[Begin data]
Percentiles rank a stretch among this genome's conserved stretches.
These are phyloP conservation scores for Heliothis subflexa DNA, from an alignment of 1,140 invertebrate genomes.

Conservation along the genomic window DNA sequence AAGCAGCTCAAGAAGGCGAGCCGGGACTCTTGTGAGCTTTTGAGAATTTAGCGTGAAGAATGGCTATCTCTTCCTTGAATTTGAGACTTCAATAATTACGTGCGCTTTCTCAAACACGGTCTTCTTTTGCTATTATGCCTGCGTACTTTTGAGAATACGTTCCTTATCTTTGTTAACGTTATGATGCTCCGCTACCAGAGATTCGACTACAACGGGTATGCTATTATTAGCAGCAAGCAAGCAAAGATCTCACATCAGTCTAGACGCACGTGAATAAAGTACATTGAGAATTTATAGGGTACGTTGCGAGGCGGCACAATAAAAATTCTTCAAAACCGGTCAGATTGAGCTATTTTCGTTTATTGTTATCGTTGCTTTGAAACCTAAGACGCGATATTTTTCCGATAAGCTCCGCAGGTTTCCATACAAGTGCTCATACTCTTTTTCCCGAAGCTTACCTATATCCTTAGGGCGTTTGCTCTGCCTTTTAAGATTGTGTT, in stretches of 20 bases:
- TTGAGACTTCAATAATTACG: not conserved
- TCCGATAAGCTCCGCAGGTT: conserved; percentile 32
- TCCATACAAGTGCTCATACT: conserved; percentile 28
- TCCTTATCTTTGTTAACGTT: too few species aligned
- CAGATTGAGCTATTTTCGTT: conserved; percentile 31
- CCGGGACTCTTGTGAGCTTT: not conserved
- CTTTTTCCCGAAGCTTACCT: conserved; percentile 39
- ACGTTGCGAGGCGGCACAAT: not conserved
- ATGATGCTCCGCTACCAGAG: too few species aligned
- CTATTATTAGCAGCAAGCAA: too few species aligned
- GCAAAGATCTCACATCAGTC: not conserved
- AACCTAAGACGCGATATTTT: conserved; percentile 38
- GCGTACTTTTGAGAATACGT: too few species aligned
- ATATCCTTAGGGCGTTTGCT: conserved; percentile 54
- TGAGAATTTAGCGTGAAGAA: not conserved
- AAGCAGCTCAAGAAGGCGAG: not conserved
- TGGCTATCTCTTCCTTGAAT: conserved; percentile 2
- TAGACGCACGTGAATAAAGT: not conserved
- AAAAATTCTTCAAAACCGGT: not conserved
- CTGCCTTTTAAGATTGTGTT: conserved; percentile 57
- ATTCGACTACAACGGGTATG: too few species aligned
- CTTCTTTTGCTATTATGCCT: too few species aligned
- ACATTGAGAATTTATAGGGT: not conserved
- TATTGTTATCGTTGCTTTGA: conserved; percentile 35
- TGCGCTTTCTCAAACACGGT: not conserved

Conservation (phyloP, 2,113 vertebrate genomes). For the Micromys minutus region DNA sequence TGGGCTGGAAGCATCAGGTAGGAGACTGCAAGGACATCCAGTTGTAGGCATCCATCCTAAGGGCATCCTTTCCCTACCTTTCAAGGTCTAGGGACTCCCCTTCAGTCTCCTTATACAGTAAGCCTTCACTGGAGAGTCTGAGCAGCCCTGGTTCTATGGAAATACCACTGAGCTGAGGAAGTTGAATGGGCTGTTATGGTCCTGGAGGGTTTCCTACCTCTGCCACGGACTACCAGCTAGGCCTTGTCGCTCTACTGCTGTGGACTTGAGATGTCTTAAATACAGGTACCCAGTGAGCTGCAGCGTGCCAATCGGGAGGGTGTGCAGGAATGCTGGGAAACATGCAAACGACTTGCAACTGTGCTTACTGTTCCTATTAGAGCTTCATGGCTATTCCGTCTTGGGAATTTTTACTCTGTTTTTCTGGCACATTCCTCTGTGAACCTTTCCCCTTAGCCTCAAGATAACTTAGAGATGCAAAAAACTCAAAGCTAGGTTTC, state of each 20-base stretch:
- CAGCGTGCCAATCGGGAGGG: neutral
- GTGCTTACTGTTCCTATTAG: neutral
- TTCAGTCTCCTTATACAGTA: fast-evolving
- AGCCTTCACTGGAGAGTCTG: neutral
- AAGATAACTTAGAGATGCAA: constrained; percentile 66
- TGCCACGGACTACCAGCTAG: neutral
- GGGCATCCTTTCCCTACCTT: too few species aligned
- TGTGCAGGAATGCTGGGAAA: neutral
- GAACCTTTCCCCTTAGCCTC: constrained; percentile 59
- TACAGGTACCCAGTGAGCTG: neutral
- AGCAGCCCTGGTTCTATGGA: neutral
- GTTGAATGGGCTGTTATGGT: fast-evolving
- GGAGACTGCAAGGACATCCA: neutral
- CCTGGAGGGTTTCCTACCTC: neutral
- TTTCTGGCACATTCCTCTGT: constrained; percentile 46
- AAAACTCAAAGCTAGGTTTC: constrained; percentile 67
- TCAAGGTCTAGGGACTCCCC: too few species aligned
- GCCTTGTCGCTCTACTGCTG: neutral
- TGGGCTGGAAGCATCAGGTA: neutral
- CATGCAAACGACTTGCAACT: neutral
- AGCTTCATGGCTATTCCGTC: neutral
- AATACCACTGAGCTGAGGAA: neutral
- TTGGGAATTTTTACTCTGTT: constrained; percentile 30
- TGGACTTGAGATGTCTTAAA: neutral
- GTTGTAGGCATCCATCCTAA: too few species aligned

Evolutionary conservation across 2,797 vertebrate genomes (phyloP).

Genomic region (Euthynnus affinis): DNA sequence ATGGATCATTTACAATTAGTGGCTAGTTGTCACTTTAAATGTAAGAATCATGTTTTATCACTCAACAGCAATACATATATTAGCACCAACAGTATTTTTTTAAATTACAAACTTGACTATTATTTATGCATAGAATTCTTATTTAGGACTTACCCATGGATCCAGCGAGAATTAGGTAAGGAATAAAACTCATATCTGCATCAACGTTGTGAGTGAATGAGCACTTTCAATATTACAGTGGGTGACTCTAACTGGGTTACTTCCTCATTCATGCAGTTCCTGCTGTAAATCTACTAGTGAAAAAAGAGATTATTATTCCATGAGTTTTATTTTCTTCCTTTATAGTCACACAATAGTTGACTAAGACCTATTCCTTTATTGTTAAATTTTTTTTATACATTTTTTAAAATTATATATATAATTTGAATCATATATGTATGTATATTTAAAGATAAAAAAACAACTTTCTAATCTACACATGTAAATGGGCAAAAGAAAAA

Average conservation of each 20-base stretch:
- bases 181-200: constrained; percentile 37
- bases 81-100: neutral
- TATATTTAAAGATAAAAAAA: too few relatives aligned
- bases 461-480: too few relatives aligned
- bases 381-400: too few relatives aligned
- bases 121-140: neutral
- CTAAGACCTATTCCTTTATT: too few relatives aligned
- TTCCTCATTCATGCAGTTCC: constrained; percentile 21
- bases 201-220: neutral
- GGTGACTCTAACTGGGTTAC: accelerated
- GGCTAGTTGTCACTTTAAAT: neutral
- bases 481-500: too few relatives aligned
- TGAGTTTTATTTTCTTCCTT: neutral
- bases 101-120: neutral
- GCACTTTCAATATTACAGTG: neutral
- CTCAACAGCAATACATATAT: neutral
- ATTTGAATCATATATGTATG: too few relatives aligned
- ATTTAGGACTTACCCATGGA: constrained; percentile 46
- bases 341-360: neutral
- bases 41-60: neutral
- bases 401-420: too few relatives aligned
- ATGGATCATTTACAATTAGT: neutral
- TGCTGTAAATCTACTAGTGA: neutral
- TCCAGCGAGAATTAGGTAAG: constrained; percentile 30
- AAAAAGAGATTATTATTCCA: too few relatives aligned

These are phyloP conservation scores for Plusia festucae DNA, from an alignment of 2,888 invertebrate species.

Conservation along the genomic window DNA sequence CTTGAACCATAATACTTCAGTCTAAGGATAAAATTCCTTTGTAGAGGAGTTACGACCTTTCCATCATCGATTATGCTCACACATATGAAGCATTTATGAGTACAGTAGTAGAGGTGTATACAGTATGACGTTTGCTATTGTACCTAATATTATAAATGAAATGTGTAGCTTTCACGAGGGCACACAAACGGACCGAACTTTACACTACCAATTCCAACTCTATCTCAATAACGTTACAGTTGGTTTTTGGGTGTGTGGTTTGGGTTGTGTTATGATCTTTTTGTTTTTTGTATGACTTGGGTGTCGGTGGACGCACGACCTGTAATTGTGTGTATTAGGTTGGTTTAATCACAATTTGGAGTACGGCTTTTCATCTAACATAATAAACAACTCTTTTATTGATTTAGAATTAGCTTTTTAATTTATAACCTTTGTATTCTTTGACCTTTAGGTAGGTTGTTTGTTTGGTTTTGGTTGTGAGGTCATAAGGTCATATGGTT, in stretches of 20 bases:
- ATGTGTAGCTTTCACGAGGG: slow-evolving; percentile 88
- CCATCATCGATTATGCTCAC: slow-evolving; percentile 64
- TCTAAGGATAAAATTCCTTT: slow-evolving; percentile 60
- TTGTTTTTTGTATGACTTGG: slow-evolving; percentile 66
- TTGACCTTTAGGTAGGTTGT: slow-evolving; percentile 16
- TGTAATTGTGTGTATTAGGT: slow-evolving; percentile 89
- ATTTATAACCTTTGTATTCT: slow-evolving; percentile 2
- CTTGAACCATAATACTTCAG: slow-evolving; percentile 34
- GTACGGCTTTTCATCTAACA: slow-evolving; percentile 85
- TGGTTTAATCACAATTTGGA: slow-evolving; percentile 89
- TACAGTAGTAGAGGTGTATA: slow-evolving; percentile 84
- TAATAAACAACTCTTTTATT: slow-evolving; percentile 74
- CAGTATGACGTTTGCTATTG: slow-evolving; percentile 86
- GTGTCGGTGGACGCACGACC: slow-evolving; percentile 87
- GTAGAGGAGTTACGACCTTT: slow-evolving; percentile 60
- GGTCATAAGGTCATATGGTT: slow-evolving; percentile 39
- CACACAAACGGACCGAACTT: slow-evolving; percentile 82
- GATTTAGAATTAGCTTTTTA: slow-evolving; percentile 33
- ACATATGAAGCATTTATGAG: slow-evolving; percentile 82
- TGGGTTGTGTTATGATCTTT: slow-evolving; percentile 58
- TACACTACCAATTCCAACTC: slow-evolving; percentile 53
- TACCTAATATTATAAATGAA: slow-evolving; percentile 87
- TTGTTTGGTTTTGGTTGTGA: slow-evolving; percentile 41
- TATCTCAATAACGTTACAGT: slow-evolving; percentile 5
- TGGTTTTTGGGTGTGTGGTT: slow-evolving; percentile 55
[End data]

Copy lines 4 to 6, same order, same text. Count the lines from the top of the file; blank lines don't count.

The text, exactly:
- TTGAGACTTCAATAATTACG: not conserved
- TCCGATAAGCTCCGCAGGTT: conserved; percentile 32
- TCCATACAAGTGCTCATACT: conserved; percentile 28